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Tory senator denies he claimed to have witnessed voter fraud

During a Tuesday meeting of the Senate committee examining proposed changes to Canada’s election laws, Senator Thomas McInnis said he seen voter fraud occur in his province of Nova Scotia.

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A Conservative senator is denying he personally witnessed "thousands" of cases of voter fraud in Nova Scotia, after seeming to suggest he had done so in a committee meeting.

During a Tuesday meeting of the Senate committee examining proposed changes to Canada's election laws, Senator Thomas McInnis said he seen voter fraud occur in his province of Nova Scotia.

He made the comments while questioning Democratic Reform Minister Pierre Poilievre about the Fair Elections Act, a bill that would substantially overhaul the country's electoral law.

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(What is the Fair Elections Act? Read The Globe and Mail's easy explanation)

Many non-partisan experts have recommended amendments to the bill, warning the current version would disenfranchise voters, threaten Elections Canada's independence, violate the Charter and favour the governing Conservative Party. Mr. Poilievre has said the bill will cut down on fraudulent voting and preserve the integrity of elections.

One of the bill's most controversial portions would eliminate vouching, the process by which someone without proper ID can vote if someone else vouches for their identity and residency. The chief electoral officer has said vouching is used most often in cases where a voter can prove their identity but not their current address.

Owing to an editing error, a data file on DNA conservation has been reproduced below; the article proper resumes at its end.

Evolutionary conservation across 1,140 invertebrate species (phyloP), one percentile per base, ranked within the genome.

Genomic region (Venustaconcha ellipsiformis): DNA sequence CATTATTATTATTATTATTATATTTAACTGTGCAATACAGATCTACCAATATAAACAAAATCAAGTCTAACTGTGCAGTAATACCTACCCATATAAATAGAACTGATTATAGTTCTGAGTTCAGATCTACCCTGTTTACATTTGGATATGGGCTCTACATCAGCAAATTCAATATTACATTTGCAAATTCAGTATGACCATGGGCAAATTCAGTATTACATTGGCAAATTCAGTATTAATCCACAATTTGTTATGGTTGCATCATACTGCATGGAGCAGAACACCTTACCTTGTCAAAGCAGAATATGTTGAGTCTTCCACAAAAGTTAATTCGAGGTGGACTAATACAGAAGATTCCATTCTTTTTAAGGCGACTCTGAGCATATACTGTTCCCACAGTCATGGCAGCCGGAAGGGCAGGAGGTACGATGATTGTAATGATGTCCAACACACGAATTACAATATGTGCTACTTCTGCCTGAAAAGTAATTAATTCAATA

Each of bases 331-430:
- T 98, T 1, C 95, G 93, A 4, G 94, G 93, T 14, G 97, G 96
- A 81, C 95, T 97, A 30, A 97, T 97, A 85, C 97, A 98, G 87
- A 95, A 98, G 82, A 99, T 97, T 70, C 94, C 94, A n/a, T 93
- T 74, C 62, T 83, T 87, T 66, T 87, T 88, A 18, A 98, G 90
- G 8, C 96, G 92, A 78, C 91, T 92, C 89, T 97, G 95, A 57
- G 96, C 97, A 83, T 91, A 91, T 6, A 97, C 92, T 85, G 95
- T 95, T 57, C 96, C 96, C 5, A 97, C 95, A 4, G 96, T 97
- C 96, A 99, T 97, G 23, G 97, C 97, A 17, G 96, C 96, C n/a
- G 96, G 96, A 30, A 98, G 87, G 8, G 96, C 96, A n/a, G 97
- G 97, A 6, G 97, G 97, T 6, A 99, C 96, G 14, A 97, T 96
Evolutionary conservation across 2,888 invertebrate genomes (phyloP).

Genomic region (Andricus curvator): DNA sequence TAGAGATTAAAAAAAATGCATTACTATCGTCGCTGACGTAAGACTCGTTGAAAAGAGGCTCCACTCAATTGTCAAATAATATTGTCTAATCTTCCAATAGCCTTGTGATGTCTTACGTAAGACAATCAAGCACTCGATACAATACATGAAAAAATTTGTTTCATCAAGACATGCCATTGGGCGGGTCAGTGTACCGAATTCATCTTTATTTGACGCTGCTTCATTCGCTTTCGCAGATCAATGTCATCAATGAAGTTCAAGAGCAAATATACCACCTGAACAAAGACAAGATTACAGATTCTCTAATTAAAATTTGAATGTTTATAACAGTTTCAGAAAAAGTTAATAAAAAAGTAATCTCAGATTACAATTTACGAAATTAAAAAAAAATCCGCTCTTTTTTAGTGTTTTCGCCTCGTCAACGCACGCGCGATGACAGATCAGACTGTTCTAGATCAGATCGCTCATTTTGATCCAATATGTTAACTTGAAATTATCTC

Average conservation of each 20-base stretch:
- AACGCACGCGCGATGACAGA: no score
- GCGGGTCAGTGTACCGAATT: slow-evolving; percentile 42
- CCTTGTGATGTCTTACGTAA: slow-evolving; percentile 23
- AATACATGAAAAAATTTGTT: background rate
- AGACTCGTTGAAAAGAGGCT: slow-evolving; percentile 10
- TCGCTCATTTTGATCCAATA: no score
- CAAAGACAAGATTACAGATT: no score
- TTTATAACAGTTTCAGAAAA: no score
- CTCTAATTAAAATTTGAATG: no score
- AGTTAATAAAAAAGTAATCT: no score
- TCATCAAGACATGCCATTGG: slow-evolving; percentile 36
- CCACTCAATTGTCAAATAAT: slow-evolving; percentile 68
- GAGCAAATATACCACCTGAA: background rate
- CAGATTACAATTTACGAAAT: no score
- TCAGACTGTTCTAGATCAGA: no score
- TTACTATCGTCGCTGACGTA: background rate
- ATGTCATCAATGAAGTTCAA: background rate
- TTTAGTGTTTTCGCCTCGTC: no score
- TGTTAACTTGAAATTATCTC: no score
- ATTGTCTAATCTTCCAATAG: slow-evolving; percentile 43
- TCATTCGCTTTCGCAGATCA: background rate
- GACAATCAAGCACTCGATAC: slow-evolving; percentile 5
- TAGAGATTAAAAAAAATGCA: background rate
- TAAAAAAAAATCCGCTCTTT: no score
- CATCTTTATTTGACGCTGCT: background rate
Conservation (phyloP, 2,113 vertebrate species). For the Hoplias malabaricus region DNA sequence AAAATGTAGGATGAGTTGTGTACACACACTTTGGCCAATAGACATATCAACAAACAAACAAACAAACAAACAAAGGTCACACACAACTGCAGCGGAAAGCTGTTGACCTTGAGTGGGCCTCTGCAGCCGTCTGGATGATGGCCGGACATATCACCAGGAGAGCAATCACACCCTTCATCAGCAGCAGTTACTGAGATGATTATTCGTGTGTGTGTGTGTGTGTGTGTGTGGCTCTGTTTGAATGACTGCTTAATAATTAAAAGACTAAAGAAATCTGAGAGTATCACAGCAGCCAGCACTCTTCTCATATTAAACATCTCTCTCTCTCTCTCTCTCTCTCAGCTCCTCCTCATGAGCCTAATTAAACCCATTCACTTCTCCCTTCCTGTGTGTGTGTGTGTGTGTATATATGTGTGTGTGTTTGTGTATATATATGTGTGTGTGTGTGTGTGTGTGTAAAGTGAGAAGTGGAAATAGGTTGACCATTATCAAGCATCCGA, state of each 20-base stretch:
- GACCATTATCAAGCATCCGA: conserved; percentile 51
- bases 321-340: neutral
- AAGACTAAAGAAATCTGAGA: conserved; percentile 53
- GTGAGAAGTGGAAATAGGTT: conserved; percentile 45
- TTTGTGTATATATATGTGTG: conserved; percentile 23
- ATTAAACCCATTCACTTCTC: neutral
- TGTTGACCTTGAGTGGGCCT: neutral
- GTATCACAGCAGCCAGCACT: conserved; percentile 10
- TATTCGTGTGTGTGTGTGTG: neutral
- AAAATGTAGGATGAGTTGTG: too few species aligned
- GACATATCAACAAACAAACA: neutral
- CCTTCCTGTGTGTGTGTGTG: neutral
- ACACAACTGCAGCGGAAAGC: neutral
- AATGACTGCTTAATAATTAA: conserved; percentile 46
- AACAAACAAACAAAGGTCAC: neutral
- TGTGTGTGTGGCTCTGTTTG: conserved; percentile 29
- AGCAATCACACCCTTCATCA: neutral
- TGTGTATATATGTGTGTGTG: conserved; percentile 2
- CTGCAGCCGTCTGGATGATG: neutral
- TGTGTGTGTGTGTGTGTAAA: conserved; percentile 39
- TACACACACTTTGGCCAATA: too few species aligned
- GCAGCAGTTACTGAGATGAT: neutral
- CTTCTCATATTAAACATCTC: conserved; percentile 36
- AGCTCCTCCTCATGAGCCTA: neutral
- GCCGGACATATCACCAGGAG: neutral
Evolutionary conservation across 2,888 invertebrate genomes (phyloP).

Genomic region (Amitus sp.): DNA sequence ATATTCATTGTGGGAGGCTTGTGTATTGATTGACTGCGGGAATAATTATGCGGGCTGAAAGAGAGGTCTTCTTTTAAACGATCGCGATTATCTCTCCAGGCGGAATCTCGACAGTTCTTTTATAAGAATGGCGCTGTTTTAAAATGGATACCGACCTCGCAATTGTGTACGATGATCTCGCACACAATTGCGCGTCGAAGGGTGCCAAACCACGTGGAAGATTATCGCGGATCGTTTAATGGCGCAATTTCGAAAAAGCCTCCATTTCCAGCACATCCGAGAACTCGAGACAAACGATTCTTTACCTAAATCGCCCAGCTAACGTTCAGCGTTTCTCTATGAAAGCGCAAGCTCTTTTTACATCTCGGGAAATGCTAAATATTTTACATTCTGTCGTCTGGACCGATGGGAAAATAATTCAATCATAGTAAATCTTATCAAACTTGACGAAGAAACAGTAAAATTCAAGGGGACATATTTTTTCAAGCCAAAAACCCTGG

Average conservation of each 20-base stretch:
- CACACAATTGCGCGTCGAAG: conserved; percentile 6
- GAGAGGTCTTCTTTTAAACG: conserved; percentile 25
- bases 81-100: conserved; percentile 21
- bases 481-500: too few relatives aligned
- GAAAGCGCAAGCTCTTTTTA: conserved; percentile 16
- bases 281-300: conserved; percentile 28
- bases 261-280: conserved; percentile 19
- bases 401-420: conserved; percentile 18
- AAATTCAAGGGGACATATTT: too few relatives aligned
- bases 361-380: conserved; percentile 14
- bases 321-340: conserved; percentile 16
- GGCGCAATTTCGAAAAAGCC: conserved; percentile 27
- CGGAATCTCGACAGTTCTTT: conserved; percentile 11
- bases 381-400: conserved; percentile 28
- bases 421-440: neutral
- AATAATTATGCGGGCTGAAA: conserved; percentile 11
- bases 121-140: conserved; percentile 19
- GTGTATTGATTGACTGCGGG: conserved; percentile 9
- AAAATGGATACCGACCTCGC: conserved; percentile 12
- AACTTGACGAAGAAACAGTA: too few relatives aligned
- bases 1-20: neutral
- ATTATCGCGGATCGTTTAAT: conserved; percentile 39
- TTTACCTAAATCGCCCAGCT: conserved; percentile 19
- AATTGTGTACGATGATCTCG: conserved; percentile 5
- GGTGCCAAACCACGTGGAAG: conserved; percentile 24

"I can tell you that vouching is a problem," Mr. McInnis said Tuesday. "It's not just vouching. I've witnessed it personally on the streets of Halifax and Dartmouth. It is a problem. Many of these people, first of all, don't even know who the candidates are and haven't been involved. That doesn't absolve them from the right to vote; I realize that. I've seen people take them in and almost mark their ballot. That's how serious this is, and it's thousands and thousands."

On Wednesday, Mr. McInnis' office said his numbers referred to possible cases of fraud across Canada, and not ones that he has personally witnessed.

In a statement, McInnis's office said the number of "thousands and thousands" came from the chief electoral officer's remarks on March 6, when he told the House committee on procedures and House affairs that 120,000 Canadians had voted in the last general election using vouching. McInnis's office said these remarks, coupled with the Neufeld report's findings of irregularities in 25 per cent of cases where vouching was used, translates "into approximately 30,000 votes."

In February, Conservative MP Brad Butt backtracked on claims he had personally witnessed voter fraud.

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"One of the things that I have seen is I've seen on mail delivery day, when the voter cards are delivered to community mailboxes in an apartment building, we often find that many of them are actually just discarded," Mr. Butt said on Feb. 6. "They're in the garbage can or in the blue box. I have actually witnessed other people coming in, picking up voter cards, going back to, I guess, whatever campaign of the candidate they support, and actually handing out those voter cards to other individuals, who then walk into a voting station with a friend of theirs that vouches for them with no ID."

On Feb. 24, Mr. Butt stood up in the House of Commons to say that wasn't true, adding he wanted to correct the record. He gave no details on what he had witnessed, or why he'd made the statement in the first place.

"I made a statement in the House during the debate that is not accurate, and I just want to reflect the fact that I have not personally witnessed individuals retrieving voter identification cards from the garbage cans or from mailbox areas of apartment buildings. I have not personally witnessed that activity and want the record to properly show that," he said.

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About the Authors
Assistant editor, Ottawa

Chris Hannay is assistant editor in The Globe's Ottawa bureau and author of the daily Politics newsletter. Previously, he was The Globe and Mail's digital politics editor, community editor for news and sports (working with social media and digital engagement) and a homepage editor. More

Parliamentary reporter

Josh is a parliamentary reporter in Ottawa. Before moving to the nation's capital in 2013, he covered provincial affairs in Edmonton and throughout Alberta. He joined the Globe in 2008 in Toronto before returning to his home province in 2010. More

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